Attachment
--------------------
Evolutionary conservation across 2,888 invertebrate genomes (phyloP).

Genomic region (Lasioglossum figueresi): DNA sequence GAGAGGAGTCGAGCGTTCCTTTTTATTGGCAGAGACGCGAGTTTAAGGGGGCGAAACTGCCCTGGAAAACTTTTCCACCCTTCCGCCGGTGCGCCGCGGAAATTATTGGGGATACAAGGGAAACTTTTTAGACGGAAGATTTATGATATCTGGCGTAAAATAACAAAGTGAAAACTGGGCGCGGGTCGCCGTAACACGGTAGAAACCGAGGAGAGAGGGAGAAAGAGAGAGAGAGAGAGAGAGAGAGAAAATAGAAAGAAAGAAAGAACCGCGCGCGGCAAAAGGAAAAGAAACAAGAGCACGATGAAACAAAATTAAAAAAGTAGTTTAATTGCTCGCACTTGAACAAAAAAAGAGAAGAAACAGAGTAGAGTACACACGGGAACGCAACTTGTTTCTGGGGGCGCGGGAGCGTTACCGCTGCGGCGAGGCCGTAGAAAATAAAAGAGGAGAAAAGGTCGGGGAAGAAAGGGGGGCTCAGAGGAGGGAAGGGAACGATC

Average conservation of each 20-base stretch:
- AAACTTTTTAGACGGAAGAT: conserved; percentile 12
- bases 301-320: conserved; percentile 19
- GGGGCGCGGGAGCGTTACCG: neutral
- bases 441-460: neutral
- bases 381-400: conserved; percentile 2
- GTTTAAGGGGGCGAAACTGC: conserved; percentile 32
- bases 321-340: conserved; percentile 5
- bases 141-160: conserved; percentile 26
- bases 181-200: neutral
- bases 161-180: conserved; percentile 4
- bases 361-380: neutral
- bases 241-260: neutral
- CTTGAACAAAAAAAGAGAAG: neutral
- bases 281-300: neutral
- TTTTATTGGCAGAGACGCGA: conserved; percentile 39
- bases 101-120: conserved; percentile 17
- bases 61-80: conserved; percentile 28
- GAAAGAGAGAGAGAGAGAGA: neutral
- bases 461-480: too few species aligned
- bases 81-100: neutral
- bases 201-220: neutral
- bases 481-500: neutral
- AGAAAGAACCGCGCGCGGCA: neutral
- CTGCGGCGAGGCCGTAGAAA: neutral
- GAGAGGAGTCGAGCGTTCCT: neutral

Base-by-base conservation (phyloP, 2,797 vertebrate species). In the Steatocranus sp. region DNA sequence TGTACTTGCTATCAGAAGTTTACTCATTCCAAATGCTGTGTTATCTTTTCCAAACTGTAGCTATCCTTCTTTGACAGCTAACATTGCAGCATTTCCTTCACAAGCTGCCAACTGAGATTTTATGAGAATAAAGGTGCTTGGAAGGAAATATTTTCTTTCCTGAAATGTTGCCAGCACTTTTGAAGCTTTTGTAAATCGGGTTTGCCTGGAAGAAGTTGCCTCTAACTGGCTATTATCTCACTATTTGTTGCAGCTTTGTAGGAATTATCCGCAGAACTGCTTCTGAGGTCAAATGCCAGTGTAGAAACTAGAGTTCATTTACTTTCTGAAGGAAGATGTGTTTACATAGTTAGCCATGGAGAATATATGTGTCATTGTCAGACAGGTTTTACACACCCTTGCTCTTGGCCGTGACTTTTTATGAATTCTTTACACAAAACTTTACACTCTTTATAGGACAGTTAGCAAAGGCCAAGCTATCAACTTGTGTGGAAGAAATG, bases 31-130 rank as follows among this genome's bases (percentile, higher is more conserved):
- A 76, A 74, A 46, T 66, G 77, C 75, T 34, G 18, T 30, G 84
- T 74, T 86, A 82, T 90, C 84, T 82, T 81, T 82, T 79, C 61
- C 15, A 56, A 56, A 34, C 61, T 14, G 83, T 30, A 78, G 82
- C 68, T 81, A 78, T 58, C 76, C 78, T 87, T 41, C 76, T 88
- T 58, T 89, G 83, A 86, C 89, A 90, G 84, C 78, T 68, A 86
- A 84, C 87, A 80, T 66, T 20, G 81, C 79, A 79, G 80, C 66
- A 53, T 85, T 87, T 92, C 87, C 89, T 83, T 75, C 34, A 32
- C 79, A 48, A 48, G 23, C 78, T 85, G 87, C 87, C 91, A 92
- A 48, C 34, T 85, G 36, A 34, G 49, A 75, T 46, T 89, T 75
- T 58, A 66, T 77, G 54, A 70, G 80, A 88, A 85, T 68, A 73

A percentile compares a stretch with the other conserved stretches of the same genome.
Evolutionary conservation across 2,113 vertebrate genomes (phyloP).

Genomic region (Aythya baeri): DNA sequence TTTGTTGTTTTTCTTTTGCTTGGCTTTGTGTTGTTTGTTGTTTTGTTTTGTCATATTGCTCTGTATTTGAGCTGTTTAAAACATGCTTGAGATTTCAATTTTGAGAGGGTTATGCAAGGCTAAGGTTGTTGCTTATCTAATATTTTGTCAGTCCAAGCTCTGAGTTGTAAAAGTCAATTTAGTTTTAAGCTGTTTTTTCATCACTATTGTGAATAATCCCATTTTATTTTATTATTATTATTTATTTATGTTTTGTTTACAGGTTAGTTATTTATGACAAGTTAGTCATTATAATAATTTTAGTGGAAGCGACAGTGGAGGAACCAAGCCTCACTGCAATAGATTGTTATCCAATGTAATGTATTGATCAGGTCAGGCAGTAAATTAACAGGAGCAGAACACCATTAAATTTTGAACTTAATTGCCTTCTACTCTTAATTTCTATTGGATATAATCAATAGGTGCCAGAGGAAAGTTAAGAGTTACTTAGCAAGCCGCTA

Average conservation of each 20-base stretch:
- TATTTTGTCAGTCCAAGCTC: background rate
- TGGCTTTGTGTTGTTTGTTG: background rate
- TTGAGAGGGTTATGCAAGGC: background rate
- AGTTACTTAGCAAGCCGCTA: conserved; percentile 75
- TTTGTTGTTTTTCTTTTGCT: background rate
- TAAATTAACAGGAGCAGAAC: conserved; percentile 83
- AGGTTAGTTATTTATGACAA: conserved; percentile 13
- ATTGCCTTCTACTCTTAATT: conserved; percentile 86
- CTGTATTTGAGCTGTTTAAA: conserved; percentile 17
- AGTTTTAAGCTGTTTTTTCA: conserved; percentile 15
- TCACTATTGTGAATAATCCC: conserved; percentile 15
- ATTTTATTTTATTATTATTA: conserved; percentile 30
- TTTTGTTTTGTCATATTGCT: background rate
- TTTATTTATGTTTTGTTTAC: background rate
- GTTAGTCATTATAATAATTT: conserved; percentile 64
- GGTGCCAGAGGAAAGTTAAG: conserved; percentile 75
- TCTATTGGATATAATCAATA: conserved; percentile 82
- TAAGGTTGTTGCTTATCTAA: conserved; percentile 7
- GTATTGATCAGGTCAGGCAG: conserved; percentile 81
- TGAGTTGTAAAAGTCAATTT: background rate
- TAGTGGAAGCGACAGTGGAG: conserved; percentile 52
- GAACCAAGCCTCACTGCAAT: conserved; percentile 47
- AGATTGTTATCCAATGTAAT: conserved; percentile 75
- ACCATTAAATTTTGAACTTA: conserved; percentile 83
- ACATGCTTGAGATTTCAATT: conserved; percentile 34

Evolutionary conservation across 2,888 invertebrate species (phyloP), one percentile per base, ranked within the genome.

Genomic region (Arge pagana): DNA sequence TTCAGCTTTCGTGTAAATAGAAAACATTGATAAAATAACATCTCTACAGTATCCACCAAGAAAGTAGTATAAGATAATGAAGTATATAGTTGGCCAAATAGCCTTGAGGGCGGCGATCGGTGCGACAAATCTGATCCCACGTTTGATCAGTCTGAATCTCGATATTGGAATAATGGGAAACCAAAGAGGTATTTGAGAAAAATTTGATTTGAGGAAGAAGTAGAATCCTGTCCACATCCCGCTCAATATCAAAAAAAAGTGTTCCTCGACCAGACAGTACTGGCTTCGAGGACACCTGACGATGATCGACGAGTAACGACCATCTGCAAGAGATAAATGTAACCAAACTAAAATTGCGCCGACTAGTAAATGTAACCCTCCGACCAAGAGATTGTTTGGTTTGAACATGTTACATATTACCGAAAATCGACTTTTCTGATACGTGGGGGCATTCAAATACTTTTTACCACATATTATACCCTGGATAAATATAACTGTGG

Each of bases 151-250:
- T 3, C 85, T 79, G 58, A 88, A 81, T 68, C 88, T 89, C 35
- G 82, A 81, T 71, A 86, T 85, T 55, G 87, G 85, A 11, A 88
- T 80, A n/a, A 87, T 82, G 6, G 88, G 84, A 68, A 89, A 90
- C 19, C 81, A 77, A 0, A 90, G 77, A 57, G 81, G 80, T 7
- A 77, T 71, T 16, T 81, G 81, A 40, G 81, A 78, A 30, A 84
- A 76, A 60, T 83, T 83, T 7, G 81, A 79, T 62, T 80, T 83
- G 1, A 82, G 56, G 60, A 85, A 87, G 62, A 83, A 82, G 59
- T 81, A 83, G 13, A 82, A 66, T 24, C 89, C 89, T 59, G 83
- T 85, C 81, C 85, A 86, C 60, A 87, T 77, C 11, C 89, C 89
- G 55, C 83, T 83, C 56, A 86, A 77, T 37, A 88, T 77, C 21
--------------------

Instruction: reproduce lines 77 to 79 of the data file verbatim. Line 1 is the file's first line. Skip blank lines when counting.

- A 76, A 60, T 83, T 83, T 7, G 81, A 79, T 62, T 80, T 83
- G 1, A 82, G 56, G 60, A 85, A 87, G 62, A 83, A 82, G 59
- T 81, A 83, G 13, A 82, A 66, T 24, C 89, C 89, T 59, G 83